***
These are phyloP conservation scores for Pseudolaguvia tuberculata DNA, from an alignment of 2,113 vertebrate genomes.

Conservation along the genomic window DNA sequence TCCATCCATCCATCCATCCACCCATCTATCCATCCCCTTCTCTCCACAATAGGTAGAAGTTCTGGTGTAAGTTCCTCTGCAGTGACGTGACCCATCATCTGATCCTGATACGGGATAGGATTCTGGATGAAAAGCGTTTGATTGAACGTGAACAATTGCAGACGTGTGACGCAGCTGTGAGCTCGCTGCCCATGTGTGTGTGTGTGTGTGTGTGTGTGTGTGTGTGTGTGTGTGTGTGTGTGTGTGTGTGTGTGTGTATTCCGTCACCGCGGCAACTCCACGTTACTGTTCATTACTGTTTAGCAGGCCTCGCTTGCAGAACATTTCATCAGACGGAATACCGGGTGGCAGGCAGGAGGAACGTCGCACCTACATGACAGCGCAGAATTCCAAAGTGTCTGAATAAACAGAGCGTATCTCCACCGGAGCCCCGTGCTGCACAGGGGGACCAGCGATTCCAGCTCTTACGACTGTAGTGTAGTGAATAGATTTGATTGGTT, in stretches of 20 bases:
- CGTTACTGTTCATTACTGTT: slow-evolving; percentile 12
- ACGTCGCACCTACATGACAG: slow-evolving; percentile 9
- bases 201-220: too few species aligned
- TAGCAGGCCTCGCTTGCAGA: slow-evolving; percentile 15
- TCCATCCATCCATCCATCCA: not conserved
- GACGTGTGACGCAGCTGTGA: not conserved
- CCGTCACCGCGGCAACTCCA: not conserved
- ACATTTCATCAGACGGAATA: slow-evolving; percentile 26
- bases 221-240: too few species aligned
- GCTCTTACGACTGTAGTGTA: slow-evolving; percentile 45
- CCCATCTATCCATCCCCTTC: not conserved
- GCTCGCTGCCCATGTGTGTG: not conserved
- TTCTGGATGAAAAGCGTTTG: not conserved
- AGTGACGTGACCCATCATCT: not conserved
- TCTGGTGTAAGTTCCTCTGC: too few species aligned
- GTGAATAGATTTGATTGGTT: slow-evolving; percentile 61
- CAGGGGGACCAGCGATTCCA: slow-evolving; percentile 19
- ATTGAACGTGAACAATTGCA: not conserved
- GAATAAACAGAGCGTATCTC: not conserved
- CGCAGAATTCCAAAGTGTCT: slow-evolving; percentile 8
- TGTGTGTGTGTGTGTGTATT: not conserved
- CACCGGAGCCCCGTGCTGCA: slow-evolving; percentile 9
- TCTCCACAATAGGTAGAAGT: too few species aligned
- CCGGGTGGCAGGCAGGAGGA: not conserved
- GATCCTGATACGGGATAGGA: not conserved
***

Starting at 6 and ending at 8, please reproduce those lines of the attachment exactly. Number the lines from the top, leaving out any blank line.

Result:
- TAGCAGGCCTCGCTTGCAGA: slow-evolving; percentile 15
- TCCATCCATCCATCCATCCA: not conserved
- GACGTGTGACGCAGCTGTGA: not conserved